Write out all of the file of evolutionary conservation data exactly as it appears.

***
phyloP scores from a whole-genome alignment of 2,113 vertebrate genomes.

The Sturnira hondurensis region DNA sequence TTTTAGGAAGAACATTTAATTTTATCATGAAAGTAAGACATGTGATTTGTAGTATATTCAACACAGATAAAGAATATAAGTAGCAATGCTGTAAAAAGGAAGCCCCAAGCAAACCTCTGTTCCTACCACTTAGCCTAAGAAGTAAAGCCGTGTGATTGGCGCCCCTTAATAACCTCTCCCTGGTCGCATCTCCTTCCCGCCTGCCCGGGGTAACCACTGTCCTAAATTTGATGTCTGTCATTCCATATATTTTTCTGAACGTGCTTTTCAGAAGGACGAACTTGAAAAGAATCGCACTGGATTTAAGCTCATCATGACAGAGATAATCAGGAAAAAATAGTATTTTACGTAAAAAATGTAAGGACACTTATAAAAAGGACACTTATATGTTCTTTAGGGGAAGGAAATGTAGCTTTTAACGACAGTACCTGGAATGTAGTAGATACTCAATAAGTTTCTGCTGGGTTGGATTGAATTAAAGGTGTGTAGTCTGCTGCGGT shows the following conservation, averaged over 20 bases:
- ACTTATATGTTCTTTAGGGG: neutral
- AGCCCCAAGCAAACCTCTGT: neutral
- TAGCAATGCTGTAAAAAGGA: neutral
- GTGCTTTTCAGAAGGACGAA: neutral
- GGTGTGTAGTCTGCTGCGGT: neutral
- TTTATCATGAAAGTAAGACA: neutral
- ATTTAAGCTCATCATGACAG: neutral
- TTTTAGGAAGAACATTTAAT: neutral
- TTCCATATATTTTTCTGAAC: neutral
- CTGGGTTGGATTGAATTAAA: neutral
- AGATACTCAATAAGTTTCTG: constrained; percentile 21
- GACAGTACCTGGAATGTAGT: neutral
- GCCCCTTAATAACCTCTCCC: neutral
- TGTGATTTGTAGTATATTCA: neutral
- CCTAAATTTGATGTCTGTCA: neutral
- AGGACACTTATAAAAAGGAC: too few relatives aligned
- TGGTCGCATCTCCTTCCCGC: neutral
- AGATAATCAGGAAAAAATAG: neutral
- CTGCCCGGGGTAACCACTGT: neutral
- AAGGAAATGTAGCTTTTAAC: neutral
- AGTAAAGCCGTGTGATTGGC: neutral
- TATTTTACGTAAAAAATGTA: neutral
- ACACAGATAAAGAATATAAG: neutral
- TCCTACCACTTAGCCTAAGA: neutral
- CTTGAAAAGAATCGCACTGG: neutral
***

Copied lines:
phyloP scores from a whole-genome alignment of 2,113 vertebrate genomes.

The Sturnira hondurensis region DNA sequence TTTTAGGAAGAACATTTAATTTTATCATGAAAGTAAGACATGTGATTTGTAGTATATTCAACACAGATAAAGAATATAAGTAGCAATGCTGTAAAAAGGAAGCCCCAAGCAAACCTCTGTTCCTACCACTTAGCCTAAGAAGTAAAGCCGTGTGATTGGCGCCCCTTAATAACCTCTCCCTGGTCGCATCTCCTTCCCGCCTGCCCGGGGTAACCACTGTCCTAAATTTGATGTCTGTCATTCCATATATTTTTCTGAACGTGCTTTTCAGAAGGACGAACTTGAAAAGAATCGCACTGGATTTAAGCTCATCATGACAGAGATAATCAGGAAAAAATAGTATTTTACGTAAAAAATGTAAGGACACTTATAAAAAGGACACTTATATGTTCTTTAGGGGAAGGAAATGTAGCTTTTAACGACAGTACCTGGAATGTAGTAGATACTCAATAAGTTTCTGCTGGGTTGGATTGAATTAAAGGTGTGTAGTCTGCTGCGGT shows the following conservation, averaged over 20 bases:
- ACTTATATGTTCTTTAGGGG: neutral
- AGCCCCAAGCAAACCTCTGT: neutral
- TAGCAATGCTGTAAAAAGGA: neutral
- GTGCTTTTCAGAAGGACGAA: neutral
- GGTGTGTAGTCTGCTGCGGT: neutral
- TTTATCATGAAAGTAAGACA: neutral
- ATTTAAGCTCATCATGACAG: neutral
- TTTTAGGAAGAACATTTAAT: neutral
- TTCCATATATTTTTCTGAAC: neutral
- CTGGGTTGGATTGAATTAAA: neutral
- AGATACTCAATAAGTTTCTG: constrained; percentile 21
- GACAGTACCTGGAATGTAGT: neutral
- GCCCCTTAATAACCTCTCCC: neutral
- TGTGATTTGTAGTATATTCA: neutral
- CCTAAATTTGATGTCTGTCA: neutral
- AGGACACTTATAAAAAGGAC: too few relatives aligned
- TGGTCGCATCTCCTTCCCGC: neutral
- AGATAATCAGGAAAAAATAG: neutral
- CTGCCCGGGGTAACCACTGT: neutral
- AAGGAAATGTAGCTTTTAAC: neutral
- AGTAAAGCCGTGTGATTGGC: neutral
- TATTTTACGTAAAAAATGTA: neutral
- ACACAGATAAAGAATATAAG: neutral
- TCCTACCACTTAGCCTAAGA: neutral
- CTTGAAAAGAATCGCACTGG: neutral